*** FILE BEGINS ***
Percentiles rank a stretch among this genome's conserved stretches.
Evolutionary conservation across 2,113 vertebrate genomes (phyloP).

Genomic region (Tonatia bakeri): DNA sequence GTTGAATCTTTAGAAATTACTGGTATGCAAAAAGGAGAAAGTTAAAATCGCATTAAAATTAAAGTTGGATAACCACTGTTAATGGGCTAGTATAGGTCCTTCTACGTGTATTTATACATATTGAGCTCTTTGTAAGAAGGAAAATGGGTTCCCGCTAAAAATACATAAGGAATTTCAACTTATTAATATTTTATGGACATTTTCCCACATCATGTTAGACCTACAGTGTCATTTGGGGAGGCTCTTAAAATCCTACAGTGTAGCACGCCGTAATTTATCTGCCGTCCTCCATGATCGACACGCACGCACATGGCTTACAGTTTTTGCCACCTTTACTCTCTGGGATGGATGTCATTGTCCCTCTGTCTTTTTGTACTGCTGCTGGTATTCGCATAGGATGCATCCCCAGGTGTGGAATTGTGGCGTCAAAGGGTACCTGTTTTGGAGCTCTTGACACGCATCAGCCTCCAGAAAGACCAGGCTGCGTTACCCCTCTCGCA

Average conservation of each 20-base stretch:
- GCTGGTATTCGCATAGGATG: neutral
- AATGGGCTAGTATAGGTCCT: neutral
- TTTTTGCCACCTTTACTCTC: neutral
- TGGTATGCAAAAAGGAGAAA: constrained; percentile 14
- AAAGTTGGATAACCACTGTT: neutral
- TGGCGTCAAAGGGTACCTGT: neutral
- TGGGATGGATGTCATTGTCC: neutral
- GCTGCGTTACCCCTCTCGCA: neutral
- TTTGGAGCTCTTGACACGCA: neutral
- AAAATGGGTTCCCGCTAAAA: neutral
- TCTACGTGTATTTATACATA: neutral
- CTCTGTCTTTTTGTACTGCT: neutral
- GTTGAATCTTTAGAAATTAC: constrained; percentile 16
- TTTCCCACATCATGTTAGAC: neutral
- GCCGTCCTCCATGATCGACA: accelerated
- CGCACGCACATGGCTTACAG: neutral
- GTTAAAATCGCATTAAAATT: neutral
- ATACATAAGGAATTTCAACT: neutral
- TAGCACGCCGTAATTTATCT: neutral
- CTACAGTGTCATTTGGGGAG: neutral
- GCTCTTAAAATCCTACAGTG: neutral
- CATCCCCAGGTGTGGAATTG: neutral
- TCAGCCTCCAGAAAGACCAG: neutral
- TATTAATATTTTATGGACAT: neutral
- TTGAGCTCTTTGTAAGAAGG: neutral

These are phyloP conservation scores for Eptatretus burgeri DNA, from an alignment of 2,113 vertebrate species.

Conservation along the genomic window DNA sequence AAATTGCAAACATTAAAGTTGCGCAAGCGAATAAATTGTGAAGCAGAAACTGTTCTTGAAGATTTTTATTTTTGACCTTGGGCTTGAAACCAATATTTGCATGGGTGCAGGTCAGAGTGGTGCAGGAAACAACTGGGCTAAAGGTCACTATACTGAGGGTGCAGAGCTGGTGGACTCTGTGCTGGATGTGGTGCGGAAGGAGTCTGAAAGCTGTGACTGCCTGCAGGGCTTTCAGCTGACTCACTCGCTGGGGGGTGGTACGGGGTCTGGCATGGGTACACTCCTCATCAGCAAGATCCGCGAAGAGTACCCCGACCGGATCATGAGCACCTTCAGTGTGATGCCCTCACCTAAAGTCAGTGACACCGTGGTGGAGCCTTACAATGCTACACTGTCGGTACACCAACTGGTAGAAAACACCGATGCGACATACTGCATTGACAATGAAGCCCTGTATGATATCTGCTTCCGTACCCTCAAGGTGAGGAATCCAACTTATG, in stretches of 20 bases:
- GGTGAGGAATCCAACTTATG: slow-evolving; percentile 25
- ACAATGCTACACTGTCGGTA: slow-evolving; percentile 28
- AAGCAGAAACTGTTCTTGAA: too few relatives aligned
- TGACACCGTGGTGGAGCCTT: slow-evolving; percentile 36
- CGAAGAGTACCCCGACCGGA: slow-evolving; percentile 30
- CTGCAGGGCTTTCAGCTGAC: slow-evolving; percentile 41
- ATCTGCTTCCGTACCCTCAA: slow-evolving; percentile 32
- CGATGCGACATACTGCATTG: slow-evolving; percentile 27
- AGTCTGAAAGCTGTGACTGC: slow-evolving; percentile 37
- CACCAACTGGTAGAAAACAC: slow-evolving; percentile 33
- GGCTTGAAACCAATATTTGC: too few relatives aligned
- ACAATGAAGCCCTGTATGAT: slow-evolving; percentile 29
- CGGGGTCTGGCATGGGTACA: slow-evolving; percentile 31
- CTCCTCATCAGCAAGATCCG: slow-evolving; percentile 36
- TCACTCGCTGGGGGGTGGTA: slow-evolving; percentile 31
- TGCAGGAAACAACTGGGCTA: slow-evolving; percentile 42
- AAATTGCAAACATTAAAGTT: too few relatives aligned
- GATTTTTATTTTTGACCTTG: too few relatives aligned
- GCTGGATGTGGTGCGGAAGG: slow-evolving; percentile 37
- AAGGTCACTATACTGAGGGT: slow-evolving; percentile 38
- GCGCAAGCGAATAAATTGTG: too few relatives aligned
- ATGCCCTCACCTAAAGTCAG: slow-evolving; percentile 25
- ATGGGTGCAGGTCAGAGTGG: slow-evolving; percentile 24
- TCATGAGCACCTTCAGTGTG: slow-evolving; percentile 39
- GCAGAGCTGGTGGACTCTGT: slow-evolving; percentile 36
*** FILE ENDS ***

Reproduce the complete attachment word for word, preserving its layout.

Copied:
Percentiles rank a stretch among this genome's conserved stretches.
Evolutionary conservation across 2,113 vertebrate genomes (phyloP).

Genomic region (Tonatia bakeri): DNA sequence GTTGAATCTTTAGAAATTACTGGTATGCAAAAAGGAGAAAGTTAAAATCGCATTAAAATTAAAGTTGGATAACCACTGTTAATGGGCTAGTATAGGTCCTTCTACGTGTATTTATACATATTGAGCTCTTTGTAAGAAGGAAAATGGGTTCCCGCTAAAAATACATAAGGAATTTCAACTTATTAATATTTTATGGACATTTTCCCACATCATGTTAGACCTACAGTGTCATTTGGGGAGGCTCTTAAAATCCTACAGTGTAGCACGCCGTAATTTATCTGCCGTCCTCCATGATCGACACGCACGCACATGGCTTACAGTTTTTGCCACCTTTACTCTCTGGGATGGATGTCATTGTCCCTCTGTCTTTTTGTACTGCTGCTGGTATTCGCATAGGATGCATCCCCAGGTGTGGAATTGTGGCGTCAAAGGGTACCTGTTTTGGAGCTCTTGACACGCATCAGCCTCCAGAAAGACCAGGCTGCGTTACCCCTCTCGCA

Average conservation of each 20-base stretch:
- GCTGGTATTCGCATAGGATG: neutral
- AATGGGCTAGTATAGGTCCT: neutral
- TTTTTGCCACCTTTACTCTC: neutral
- TGGTATGCAAAAAGGAGAAA: constrained; percentile 14
- AAAGTTGGATAACCACTGTT: neutral
- TGGCGTCAAAGGGTACCTGT: neutral
- TGGGATGGATGTCATTGTCC: neutral
- GCTGCGTTACCCCTCTCGCA: neutral
- TTTGGAGCTCTTGACACGCA: neutral
- AAAATGGGTTCCCGCTAAAA: neutral
- TCTACGTGTATTTATACATA: neutral
- CTCTGTCTTTTTGTACTGCT: neutral
- GTTGAATCTTTAGAAATTAC: constrained; percentile 16
- TTTCCCACATCATGTTAGAC: neutral
- GCCGTCCTCCATGATCGACA: accelerated
- CGCACGCACATGGCTTACAG: neutral
- GTTAAAATCGCATTAAAATT: neutral
- ATACATAAGGAATTTCAACT: neutral
- TAGCACGCCGTAATTTATCT: neutral
- CTACAGTGTCATTTGGGGAG: neutral
- GCTCTTAAAATCCTACAGTG: neutral
- CATCCCCAGGTGTGGAATTG: neutral
- TCAGCCTCCAGAAAGACCAG: neutral
- TATTAATATTTTATGGACAT: neutral
- TTGAGCTCTTTGTAAGAAGG: neutral

These are phyloP conservation scores for Eptatretus burgeri DNA, from an alignment of 2,113 vertebrate species.

Conservation along the genomic window DNA sequence AAATTGCAAACATTAAAGTTGCGCAAGCGAATAAATTGTGAAGCAGAAACTGTTCTTGAAGATTTTTATTTTTGACCTTGGGCTTGAAACCAATATTTGCATGGGTGCAGGTCAGAGTGGTGCAGGAAACAACTGGGCTAAAGGTCACTATACTGAGGGTGCAGAGCTGGTGGACTCTGTGCTGGATGTGGTGCGGAAGGAGTCTGAAAGCTGTGACTGCCTGCAGGGCTTTCAGCTGACTCACTCGCTGGGGGGTGGTACGGGGTCTGGCATGGGTACACTCCTCATCAGCAAGATCCGCGAAGAGTACCCCGACCGGATCATGAGCACCTTCAGTGTGATGCCCTCACCTAAAGTCAGTGACACCGTGGTGGAGCCTTACAATGCTACACTGTCGGTACACCAACTGGTAGAAAACACCGATGCGACATACTGCATTGACAATGAAGCCCTGTATGATATCTGCTTCCGTACCCTCAAGGTGAGGAATCCAACTTATG, in stretches of 20 bases:
- GGTGAGGAATCCAACTTATG: slow-evolving; percentile 25
- ACAATGCTACACTGTCGGTA: slow-evolving; percentile 28
- AAGCAGAAACTGTTCTTGAA: too few relatives aligned
- TGACACCGTGGTGGAGCCTT: slow-evolving; percentile 36
- CGAAGAGTACCCCGACCGGA: slow-evolving; percentile 30
- CTGCAGGGCTTTCAGCTGAC: slow-evolving; percentile 41
- ATCTGCTTCCGTACCCTCAA: slow-evolving; percentile 32
- CGATGCGACATACTGCATTG: slow-evolving; percentile 27
- AGTCTGAAAGCTGTGACTGC: slow-evolving; percentile 37
- CACCAACTGGTAGAAAACAC: slow-evolving; percentile 33
- GGCTTGAAACCAATATTTGC: too few relatives aligned
- ACAATGAAGCCCTGTATGAT: slow-evolving; percentile 29
- CGGGGTCTGGCATGGGTACA: slow-evolving; percentile 31
- CTCCTCATCAGCAAGATCCG: slow-evolving; percentile 36
- TCACTCGCTGGGGGGTGGTA: slow-evolving; percentile 31
- TGCAGGAAACAACTGGGCTA: slow-evolving; percentile 42
- AAATTGCAAACATTAAAGTT: too few relatives aligned
- GATTTTTATTTTTGACCTTG: too few relatives aligned
- GCTGGATGTGGTGCGGAAGG: slow-evolving; percentile 37
- AAGGTCACTATACTGAGGGT: slow-evolving; percentile 38
- GCGCAAGCGAATAAATTGTG: too few relatives aligned
- ATGCCCTCACCTAAAGTCAG: slow-evolving; percentile 25
- ATGGGTGCAGGTCAGAGTGG: slow-evolving; percentile 24
- TCATGAGCACCTTCAGTGTG: slow-evolving; percentile 39
- GCAGAGCTGGTGGACTCTGT: slow-evolving; percentile 36